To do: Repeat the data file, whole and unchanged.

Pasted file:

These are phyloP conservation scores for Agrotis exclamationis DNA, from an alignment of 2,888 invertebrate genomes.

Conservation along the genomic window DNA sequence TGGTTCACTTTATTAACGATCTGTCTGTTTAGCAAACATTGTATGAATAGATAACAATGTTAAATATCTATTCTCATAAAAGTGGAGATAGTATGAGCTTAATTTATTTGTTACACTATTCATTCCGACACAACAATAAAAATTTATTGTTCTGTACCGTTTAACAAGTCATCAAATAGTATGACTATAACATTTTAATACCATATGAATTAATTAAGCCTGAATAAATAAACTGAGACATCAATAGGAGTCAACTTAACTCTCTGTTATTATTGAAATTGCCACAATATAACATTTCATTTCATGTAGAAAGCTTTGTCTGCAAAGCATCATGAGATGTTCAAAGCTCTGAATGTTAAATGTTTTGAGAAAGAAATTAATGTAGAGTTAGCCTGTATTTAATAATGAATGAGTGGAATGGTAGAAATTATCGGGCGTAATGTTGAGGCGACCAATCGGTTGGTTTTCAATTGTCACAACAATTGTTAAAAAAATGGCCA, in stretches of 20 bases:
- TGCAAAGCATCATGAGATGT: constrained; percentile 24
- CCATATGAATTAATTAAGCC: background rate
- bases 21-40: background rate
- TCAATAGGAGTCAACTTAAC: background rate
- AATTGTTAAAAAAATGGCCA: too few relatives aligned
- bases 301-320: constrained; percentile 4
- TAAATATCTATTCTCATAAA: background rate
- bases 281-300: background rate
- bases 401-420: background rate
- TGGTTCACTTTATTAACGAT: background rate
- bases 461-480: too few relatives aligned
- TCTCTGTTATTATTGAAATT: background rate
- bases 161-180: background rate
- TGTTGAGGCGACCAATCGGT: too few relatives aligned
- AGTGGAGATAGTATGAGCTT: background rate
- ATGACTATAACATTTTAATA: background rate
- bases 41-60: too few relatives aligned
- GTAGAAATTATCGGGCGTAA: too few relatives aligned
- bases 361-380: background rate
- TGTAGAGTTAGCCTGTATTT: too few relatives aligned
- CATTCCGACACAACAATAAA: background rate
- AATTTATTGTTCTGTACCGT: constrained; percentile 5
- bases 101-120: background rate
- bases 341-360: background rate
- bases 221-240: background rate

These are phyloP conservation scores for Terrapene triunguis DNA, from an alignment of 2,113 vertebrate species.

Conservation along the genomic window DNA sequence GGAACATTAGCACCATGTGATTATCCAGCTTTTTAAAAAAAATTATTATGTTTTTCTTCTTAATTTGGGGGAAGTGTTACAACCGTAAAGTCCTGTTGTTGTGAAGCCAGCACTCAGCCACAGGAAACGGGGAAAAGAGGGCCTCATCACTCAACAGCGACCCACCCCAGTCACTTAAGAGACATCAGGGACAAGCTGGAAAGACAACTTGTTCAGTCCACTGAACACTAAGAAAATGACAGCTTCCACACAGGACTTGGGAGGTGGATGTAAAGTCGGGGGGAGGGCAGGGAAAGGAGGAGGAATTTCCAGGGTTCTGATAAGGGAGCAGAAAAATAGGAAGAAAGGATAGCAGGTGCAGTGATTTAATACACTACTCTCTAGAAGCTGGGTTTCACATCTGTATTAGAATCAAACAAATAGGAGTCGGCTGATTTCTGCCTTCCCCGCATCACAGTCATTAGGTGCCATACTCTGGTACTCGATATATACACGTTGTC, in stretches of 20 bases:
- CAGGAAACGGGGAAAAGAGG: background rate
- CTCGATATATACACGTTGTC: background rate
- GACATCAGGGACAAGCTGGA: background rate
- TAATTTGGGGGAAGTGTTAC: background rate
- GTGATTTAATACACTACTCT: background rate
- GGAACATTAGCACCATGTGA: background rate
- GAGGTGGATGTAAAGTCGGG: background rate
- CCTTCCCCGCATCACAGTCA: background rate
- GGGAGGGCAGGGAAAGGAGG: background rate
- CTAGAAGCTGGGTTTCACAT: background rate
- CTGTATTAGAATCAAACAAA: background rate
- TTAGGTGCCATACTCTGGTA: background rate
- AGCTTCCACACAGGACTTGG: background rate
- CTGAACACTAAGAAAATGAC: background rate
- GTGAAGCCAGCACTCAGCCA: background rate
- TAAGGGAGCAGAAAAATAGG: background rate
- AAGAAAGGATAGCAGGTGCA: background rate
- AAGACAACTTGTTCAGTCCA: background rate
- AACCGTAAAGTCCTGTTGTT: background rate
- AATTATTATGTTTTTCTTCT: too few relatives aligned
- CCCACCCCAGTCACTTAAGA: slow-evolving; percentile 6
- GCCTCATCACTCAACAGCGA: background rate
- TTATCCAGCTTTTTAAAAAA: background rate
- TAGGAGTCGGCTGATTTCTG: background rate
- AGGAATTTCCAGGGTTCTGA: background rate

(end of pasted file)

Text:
These are phyloP conservation scores for Agrotis exclamationis DNA, from an alignment of 2,888 invertebrate genomes.

Conservation along the genomic window DNA sequence TGGTTCACTTTATTAACGATCTGTCTGTTTAGCAAACATTGTATGAATAGATAACAATGTTAAATATCTATTCTCATAAAAGTGGAGATAGTATGAGCTTAATTTATTTGTTACACTATTCATTCCGACACAACAATAAAAATTTATTGTTCTGTACCGTTTAACAAGTCATCAAATAGTATGACTATAACATTTTAATACCATATGAATTAATTAAGCCTGAATAAATAAACTGAGACATCAATAGGAGTCAACTTAACTCTCTGTTATTATTGAAATTGCCACAATATAACATTTCATTTCATGTAGAAAGCTTTGTCTGCAAAGCATCATGAGATGTTCAAAGCTCTGAATGTTAAATGTTTTGAGAAAGAAATTAATGTAGAGTTAGCCTGTATTTAATAATGAATGAGTGGAATGGTAGAAATTATCGGGCGTAATGTTGAGGCGACCAATCGGTTGGTTTTCAATTGTCACAACAATTGTTAAAAAAATGGCCA, in stretches of 20 bases:
- TGCAAAGCATCATGAGATGT: constrained; percentile 24
- CCATATGAATTAATTAAGCC: background rate
- bases 21-40: background rate
- TCAATAGGAGTCAACTTAAC: background rate
- AATTGTTAAAAAAATGGCCA: too few relatives aligned
- bases 301-320: constrained; percentile 4
- TAAATATCTATTCTCATAAA: background rate
- bases 281-300: background rate
- bases 401-420: background rate
- TGGTTCACTTTATTAACGAT: background rate
- bases 461-480: too few relatives aligned
- TCTCTGTTATTATTGAAATT: background rate
- bases 161-180: background rate
- TGTTGAGGCGACCAATCGGT: too few relatives aligned
- AGTGGAGATAGTATGAGCTT: background rate
- ATGACTATAACATTTTAATA: background rate
- bases 41-60: too few relatives aligned
- GTAGAAATTATCGGGCGTAA: too few relatives aligned
- bases 361-380: background rate
- TGTAGAGTTAGCCTGTATTT: too few relatives aligned
- CATTCCGACACAACAATAAA: background rate
- AATTTATTGTTCTGTACCGT: constrained; percentile 5
- bases 101-120: background rate
- bases 341-360: background rate
- bases 221-240: background rate

These are phyloP conservation scores for Terrapene triunguis DNA, from an alignment of 2,113 vertebrate species.

Conservation along the genomic window DNA sequence GGAACATTAGCACCATGTGATTATCCAGCTTTTTAAAAAAAATTATTATGTTTTTCTTCTTAATTTGGGGGAAGTGTTACAACCGTAAAGTCCTGTTGTTGTGAAGCCAGCACTCAGCCACAGGAAACGGGGAAAAGAGGGCCTCATCACTCAACAGCGACCCACCCCAGTCACTTAAGAGACATCAGGGACAAGCTGGAAAGACAACTTGTTCAGTCCACTGAACACTAAGAAAATGACAGCTTCCACACAGGACTTGGGAGGTGGATGTAAAGTCGGGGGGAGGGCAGGGAAAGGAGGAGGAATTTCCAGGGTTCTGATAAGGGAGCAGAAAAATAGGAAGAAAGGATAGCAGGTGCAGTGATTTAATACACTACTCTCTAGAAGCTGGGTTTCACATCTGTATTAGAATCAAACAAATAGGAGTCGGCTGATTTCTGCCTTCCCCGCATCACAGTCATTAGGTGCCATACTCTGGTACTCGATATATACACGTTGTC, in stretches of 20 bases:
- CAGGAAACGGGGAAAAGAGG: background rate
- CTCGATATATACACGTTGTC: background rate
- GACATCAGGGACAAGCTGGA: background rate
- TAATTTGGGGGAAGTGTTAC: background rate
- GTGATTTAATACACTACTCT: background rate
- GGAACATTAGCACCATGTGA: background rate
- GAGGTGGATGTAAAGTCGGG: background rate
- CCTTCCCCGCATCACAGTCA: background rate
- GGGAGGGCAGGGAAAGGAGG: background rate
- CTAGAAGCTGGGTTTCACAT: background rate
- CTGTATTAGAATCAAACAAA: background rate
- TTAGGTGCCATACTCTGGTA: background rate
- AGCTTCCACACAGGACTTGG: background rate
- CTGAACACTAAGAAAATGAC: background rate
- GTGAAGCCAGCACTCAGCCA: background rate
- TAAGGGAGCAGAAAAATAGG: background rate
- AAGAAAGGATAGCAGGTGCA: background rate
- AAGACAACTTGTTCAGTCCA: background rate
- AACCGTAAAGTCCTGTTGTT: background rate
- AATTATTATGTTTTTCTTCT: too few relatives aligned
- CCCACCCCAGTCACTTAAGA: slow-evolving; percentile 6
- GCCTCATCACTCAACAGCGA: background rate
- TTATCCAGCTTTTTAAAAAA: background rate
- TAGGAGTCGGCTGATTTCTG: background rate
- AGGAATTTCCAGGGTTCTGA: background rate